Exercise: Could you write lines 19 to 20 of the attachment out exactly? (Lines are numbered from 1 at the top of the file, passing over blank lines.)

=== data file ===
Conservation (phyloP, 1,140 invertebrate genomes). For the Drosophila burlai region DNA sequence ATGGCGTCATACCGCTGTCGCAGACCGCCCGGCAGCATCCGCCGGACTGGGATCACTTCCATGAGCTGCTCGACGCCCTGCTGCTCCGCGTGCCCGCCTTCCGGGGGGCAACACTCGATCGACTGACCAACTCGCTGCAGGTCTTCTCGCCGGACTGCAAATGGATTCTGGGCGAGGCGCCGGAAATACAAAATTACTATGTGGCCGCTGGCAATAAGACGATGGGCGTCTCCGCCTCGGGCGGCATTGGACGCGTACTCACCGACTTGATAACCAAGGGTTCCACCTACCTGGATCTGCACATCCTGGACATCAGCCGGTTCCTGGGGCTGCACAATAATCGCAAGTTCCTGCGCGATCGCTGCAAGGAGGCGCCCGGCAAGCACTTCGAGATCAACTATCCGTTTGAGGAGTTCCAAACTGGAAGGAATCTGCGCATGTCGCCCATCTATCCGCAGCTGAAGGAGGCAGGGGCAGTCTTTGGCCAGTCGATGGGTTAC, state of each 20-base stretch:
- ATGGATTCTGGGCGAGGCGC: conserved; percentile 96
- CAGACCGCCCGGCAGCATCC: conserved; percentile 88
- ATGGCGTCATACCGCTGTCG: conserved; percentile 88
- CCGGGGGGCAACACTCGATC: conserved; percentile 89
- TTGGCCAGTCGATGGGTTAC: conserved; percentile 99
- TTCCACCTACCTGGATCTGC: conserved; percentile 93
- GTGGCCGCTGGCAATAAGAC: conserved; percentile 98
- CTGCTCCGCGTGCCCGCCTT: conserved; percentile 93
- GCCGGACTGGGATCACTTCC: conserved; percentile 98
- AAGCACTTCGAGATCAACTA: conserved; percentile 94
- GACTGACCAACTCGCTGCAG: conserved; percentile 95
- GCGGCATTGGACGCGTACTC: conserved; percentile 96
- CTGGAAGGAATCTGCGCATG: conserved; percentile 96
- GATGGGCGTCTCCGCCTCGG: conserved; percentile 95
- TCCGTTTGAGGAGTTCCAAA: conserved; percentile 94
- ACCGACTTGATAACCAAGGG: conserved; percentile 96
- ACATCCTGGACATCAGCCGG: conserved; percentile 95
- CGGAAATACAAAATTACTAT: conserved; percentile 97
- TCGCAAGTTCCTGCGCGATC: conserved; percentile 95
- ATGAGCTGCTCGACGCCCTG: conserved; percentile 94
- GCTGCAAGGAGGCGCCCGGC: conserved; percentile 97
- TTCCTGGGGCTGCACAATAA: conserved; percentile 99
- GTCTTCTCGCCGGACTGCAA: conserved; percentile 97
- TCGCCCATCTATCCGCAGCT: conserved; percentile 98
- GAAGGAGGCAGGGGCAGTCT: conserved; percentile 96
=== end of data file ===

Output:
- CGGAAATACAAAATTACTAT: conserved; percentile 97
- TCGCAAGTTCCTGCGCGATC: conserved; percentile 95